The Business of Bikes, and Cycling for England



Charlotte Smith, a lecturer at ULSB and world class cyclist, discusses the tensions between amateurism and commercialism in the world of international cycling.


On the 27th of August I rode for Great Britain Masters at the Gran Fondo World Championships in Albi, France. I’ve competed in various sports all my life and have often dreamed that I might represent my country one day. So when I qualified as a cyclist at a fast ride in June I was elated even though I am primarily a long-distance triathlete. The race soon came around and as I sat in departures at Gatwick and the British camaraderie grew exponentially, with blue, red and white kit donned everywhere, my excitement was only just about containable. Cycling is known for its spectacles and Grand Tours (e.g, Tour De France) and this event which is also organized by the Union Cycliste Internationale was hopefully going to be one of them. The series even has its own sports marketing agency.


As I arrived in France I was starting to feel a little torn though. I was still ‘living the dream’, but at the same time the whole thing was starting to epitomise what most of us academics detest about corporate branding: lots of shiny logos and expensive items with the consumer being inordinately out of pocket. This race had already cost a small fortune too. Some mandatory purchases I had to make included: £200 for compulsory British Kit, a €90 race fee and £40 for a GP medical certificate declaring I was fit. This was before the flights and accommodation which had evidently been increased threefold, it being an August bank holiday.


I am an amateur and despite probably being good enough and often needing it, I have not applied for the growing commercial sponsorship programmes on offer. These require further commitment from an already time stretched amateur such as twice weekly reporting and physical presence at many exhibitions. As I continued my transfer, something else was also bothering my obsessive cyclist self. Race day would only be 59 miles (plus 10 warming up), all over in about 3 brief hours. It would be a very hard effort, but it would fall significantly short of the 100 miles that I ride most Sundays. Nor was it the distance I should be riding for the solo 24-hour bike race I will be doing on the 16-17th September.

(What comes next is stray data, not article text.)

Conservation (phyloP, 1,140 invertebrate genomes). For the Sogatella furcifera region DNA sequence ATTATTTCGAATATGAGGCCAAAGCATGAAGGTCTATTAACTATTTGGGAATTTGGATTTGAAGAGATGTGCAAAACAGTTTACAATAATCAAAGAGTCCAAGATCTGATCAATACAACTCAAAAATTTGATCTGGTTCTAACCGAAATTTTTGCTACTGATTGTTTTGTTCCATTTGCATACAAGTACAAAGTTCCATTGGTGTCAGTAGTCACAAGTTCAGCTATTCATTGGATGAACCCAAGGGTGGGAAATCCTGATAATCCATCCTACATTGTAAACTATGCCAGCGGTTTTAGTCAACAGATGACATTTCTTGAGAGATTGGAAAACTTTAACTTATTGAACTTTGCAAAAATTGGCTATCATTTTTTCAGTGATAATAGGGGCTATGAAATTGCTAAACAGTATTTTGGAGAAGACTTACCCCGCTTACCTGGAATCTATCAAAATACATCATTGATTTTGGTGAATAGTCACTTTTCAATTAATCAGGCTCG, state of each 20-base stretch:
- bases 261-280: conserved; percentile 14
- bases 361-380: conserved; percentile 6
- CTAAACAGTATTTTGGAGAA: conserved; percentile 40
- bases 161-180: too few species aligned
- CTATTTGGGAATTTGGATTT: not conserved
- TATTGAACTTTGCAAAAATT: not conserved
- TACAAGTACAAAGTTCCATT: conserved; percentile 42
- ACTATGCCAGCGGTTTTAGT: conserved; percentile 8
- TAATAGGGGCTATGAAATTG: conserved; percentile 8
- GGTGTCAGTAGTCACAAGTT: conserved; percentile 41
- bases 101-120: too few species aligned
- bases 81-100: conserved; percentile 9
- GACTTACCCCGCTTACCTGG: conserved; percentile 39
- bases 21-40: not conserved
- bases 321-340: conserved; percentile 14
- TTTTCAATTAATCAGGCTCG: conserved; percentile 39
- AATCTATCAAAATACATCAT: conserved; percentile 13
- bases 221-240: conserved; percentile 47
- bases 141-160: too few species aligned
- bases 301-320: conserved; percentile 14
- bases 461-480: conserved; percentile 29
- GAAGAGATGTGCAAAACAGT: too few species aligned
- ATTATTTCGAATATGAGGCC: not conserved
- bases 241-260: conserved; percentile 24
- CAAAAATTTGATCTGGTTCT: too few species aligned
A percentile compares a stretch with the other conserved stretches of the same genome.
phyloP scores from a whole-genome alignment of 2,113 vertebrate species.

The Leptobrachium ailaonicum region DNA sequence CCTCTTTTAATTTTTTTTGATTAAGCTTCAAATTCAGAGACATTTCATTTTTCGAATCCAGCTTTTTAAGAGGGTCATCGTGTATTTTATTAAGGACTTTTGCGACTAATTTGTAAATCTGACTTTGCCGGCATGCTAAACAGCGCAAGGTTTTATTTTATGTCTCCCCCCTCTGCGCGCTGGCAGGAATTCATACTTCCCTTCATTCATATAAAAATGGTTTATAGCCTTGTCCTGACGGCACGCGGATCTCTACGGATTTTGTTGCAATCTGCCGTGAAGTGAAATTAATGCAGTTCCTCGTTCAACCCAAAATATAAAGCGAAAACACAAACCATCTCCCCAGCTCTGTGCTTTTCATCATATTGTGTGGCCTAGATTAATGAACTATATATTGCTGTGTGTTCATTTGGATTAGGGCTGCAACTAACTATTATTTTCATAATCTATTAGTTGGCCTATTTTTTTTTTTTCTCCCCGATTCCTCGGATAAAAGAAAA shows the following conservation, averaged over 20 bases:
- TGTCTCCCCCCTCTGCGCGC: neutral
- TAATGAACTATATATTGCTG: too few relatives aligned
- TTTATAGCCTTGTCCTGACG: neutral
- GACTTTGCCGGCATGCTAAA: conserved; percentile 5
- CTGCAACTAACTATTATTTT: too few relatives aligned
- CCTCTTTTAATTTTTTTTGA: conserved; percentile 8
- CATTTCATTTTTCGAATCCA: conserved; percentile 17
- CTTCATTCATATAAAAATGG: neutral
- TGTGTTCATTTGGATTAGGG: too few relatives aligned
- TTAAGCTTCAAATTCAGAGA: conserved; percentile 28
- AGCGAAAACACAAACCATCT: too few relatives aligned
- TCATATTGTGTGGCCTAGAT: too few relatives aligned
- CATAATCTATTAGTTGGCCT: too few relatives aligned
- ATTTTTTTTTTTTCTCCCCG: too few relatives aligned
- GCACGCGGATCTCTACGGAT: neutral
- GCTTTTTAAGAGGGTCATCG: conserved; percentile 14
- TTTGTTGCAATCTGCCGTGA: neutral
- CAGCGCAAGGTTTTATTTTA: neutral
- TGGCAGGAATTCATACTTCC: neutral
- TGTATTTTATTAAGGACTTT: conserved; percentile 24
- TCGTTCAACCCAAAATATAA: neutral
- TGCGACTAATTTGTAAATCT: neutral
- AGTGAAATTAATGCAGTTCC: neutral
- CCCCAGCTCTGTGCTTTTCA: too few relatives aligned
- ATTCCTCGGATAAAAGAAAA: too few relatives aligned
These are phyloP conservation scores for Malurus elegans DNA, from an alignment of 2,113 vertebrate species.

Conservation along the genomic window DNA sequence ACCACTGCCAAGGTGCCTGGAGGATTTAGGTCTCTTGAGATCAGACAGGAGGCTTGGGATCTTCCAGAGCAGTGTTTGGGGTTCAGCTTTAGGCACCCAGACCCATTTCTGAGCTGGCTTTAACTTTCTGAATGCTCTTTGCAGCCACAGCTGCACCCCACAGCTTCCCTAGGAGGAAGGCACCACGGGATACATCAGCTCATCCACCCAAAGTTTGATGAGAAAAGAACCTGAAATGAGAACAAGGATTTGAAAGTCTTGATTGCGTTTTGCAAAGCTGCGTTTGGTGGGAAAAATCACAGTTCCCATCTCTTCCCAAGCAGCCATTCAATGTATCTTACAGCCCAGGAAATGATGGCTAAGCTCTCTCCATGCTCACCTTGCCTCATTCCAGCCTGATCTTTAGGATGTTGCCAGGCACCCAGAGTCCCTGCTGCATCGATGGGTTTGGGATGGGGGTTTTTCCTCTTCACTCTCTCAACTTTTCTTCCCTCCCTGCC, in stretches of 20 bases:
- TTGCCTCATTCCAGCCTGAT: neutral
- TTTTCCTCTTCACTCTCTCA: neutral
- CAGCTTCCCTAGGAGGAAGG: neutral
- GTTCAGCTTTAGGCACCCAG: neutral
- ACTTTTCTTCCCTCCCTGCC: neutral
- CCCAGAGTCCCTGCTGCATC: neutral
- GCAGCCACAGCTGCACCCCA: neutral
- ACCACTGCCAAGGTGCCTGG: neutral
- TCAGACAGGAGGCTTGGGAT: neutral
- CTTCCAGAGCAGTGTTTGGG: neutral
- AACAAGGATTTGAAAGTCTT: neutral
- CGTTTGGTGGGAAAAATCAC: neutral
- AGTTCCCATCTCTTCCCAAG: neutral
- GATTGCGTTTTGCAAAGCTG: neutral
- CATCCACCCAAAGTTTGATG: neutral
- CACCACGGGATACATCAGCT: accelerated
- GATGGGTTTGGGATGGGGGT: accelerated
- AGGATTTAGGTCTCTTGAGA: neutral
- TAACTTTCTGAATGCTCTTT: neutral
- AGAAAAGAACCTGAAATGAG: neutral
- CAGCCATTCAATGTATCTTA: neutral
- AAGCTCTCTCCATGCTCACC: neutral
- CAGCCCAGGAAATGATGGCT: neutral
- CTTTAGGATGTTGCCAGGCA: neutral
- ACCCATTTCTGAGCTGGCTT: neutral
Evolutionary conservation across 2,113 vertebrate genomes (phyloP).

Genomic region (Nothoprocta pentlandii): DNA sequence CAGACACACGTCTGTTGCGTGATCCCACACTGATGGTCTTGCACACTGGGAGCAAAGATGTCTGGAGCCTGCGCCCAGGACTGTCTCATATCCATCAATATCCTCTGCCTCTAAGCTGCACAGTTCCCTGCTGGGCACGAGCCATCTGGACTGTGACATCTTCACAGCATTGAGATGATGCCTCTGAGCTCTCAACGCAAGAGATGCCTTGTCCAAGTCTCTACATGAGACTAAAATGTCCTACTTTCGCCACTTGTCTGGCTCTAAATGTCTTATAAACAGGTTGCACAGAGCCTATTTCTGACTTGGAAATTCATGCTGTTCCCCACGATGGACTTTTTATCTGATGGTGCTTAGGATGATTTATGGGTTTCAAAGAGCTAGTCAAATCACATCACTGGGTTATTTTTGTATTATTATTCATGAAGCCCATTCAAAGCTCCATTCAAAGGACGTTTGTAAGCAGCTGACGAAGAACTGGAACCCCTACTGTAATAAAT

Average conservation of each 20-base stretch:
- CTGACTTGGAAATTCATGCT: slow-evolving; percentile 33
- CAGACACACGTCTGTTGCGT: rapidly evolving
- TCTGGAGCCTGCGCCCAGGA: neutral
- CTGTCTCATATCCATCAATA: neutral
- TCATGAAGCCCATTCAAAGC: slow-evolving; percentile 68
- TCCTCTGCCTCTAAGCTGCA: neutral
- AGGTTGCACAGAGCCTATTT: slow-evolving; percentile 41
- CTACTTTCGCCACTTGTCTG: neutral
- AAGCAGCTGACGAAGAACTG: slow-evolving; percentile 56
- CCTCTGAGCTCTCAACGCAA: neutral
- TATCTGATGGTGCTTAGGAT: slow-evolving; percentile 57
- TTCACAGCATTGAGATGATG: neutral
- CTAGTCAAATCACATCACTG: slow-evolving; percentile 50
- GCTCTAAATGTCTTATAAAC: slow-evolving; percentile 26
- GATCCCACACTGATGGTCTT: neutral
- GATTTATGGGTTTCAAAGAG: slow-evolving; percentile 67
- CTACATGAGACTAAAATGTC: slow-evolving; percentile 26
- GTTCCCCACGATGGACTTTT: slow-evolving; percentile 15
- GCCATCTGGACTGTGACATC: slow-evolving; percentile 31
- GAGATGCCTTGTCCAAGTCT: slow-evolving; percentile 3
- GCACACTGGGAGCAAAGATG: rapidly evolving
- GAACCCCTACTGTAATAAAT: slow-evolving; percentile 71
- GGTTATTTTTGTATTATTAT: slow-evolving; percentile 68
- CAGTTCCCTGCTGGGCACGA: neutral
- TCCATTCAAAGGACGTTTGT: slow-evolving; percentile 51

I couldn’t help but wonder if I had myself available at UCI’s convenience, paid a large sum of money for a short-glorified bike ride, albeit on perfect roads, but one that didn’t fit my race schedule. I understood my participation meant nothing to this organization, my place could have very easily been ‘rolled down’ to the next qualifier. As I walked around the event village and Albi town before race day, amidst the ‘Festival of events’ put on and hundreds of other pasta seeking cyclists, I was enjoying myself but was still hoping I hadn’t paid for some pleasurable but very expensive miles come Sunday morning.


And then Sunday came, I’m an athlete, racing makes me ‘tick’. This was a different type of race excitement though. I was riding for my country. As I pinned my race numbers on my GB jersey, I realised I had to accept this meant a lot to me and in this moment I needed to forget about the assumptions deriving from being a critical academic.


The race didn’t go exactly to plan but I finished and have a world ranking of 46th. I’ve written and blogged elsewhere about ‘what happened’ but it was very hot, fast and I was in a bit of pain. The result though in no way detracted from the special occasion. I am glad that I gave myself those moments of pride, glory and euphoria of riding for my country. Those who I know who would have given everything to go, those who couldn’t afford to, all of us who have sacrificed sleep for training before and after a day’s work. I was reminded of this by the constant roars: ‘Go on GB’, ‘Allez allez allez GB’ from the multi-national spectators lacing the roadsides. They didn’t know me but evidently appreciated what I was fortunate enough to be doing.


Some might that say the amateurs are the true heroes. We don’t have the resources or many helping hands to deal with the laborious work and organization that goes into being an athlete, but instead a huge amount of passion. I’m not comfortable with the commercialisation of sport, despite having an Ironman M-Dot Tattoo branded on my wrist, holding a Bronze Ironman All World Athlete status for 2017 and owning several very expensive bikes. So I suppose I had embraced commercialism, with the compelling performative promises of kit, a beautiful setting and potentially ‘the best race ever’. This turned out to be a small but very meaningful return on investment. So much so that my application for 2018 qualification in Italy is already in.


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4 responses to “The Business of Bikes, and Cycling for England”

  1. Richmond Cycling

    Thank you for sharing your article the content was great and informative, keep on sharing

  2. Jon P

    Hey Csmith,
    Interesting topic.The article is very clear and easily understandable.Thank you so much for sharing such a helpful piece of information.

  3. Ryan

    Interesting to read from the perspective of a competitive cyclist! I have only cycled for leisure, so I can’t imagine what it’d be like in the race.

  4. The journey from triathlon to Ironman to Team GB Long-distance Athlete 2018 – The Academic Athlete

    […] and so I had a trip to Albi for the World Cycling champs instead. Apart from the foot pain and cost and commercialisation issues I have already written about, I probably said what I did about the triathlon because I wanted that […]

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